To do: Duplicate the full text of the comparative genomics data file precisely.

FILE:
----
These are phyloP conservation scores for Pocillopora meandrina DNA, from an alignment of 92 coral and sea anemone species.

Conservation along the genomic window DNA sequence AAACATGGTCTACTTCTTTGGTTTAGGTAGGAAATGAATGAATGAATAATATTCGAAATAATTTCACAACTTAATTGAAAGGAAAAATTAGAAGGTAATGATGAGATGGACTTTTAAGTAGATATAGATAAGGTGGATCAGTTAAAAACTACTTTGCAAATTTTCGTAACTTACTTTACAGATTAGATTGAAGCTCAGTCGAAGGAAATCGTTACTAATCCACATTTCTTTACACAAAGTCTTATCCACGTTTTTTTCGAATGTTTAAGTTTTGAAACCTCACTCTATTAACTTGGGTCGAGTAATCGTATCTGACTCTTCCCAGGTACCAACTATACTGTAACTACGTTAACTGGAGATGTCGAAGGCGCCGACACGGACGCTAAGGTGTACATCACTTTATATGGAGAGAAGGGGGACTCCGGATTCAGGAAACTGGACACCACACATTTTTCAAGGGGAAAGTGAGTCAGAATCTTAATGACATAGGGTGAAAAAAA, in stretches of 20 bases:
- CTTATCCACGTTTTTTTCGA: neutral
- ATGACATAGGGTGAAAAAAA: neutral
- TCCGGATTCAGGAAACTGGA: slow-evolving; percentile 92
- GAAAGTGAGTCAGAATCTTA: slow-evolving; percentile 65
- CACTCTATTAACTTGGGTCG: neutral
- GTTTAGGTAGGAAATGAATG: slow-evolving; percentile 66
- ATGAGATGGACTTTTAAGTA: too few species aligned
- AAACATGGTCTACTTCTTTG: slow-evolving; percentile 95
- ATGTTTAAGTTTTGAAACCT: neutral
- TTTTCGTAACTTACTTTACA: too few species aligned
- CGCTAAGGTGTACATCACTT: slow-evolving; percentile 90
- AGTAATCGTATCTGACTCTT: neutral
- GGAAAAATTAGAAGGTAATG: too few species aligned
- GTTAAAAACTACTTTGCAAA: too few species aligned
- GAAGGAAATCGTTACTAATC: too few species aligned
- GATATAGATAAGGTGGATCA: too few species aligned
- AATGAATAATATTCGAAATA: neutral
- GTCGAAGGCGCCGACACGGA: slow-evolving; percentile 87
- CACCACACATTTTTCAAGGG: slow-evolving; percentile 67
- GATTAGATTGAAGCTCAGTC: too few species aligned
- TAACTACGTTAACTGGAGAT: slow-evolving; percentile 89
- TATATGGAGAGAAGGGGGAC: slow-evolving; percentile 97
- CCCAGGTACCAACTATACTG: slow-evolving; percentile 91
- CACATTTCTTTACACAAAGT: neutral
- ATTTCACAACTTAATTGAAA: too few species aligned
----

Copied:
These are phyloP conservation scores for Pocillopora meandrina DNA, from an alignment of 92 coral and sea anemone species.

Conservation along the genomic window DNA sequence AAACATGGTCTACTTCTTTGGTTTAGGTAGGAAATGAATGAATGAATAATATTCGAAATAATTTCACAACTTAATTGAAAGGAAAAATTAGAAGGTAATGATGAGATGGACTTTTAAGTAGATATAGATAAGGTGGATCAGTTAAAAACTACTTTGCAAATTTTCGTAACTTACTTTACAGATTAGATTGAAGCTCAGTCGAAGGAAATCGTTACTAATCCACATTTCTTTACACAAAGTCTTATCCACGTTTTTTTCGAATGTTTAAGTTTTGAAACCTCACTCTATTAACTTGGGTCGAGTAATCGTATCTGACTCTTCCCAGGTACCAACTATACTGTAACTACGTTAACTGGAGATGTCGAAGGCGCCGACACGGACGCTAAGGTGTACATCACTTTATATGGAGAGAAGGGGGACTCCGGATTCAGGAAACTGGACACCACACATTTTTCAAGGGGAAAGTGAGTCAGAATCTTAATGACATAGGGTGAAAAAAA, in stretches of 20 bases:
- CTTATCCACGTTTTTTTCGA: neutral
- ATGACATAGGGTGAAAAAAA: neutral
- TCCGGATTCAGGAAACTGGA: slow-evolving; percentile 92
- GAAAGTGAGTCAGAATCTTA: slow-evolving; percentile 65
- CACTCTATTAACTTGGGTCG: neutral
- GTTTAGGTAGGAAATGAATG: slow-evolving; percentile 66
- ATGAGATGGACTTTTAAGTA: too few species aligned
- AAACATGGTCTACTTCTTTG: slow-evolving; percentile 95
- ATGTTTAAGTTTTGAAACCT: neutral
- TTTTCGTAACTTACTTTACA: too few species aligned
- CGCTAAGGTGTACATCACTT: slow-evolving; percentile 90
- AGTAATCGTATCTGACTCTT: neutral
- GGAAAAATTAGAAGGTAATG: too few species aligned
- GTTAAAAACTACTTTGCAAA: too few species aligned
- GAAGGAAATCGTTACTAATC: too few species aligned
- GATATAGATAAGGTGGATCA: too few species aligned
- AATGAATAATATTCGAAATA: neutral
- GTCGAAGGCGCCGACACGGA: slow-evolving; percentile 87
- CACCACACATTTTTCAAGGG: slow-evolving; percentile 67
- GATTAGATTGAAGCTCAGTC: too few species aligned
- TAACTACGTTAACTGGAGAT: slow-evolving; percentile 89
- TATATGGAGAGAAGGGGGAC: slow-evolving; percentile 97
- CCCAGGTACCAACTATACTG: slow-evolving; percentile 91
- CACATTTCTTTACACAAAGT: neutral
- ATTTCACAACTTAATTGAAA: too few species aligned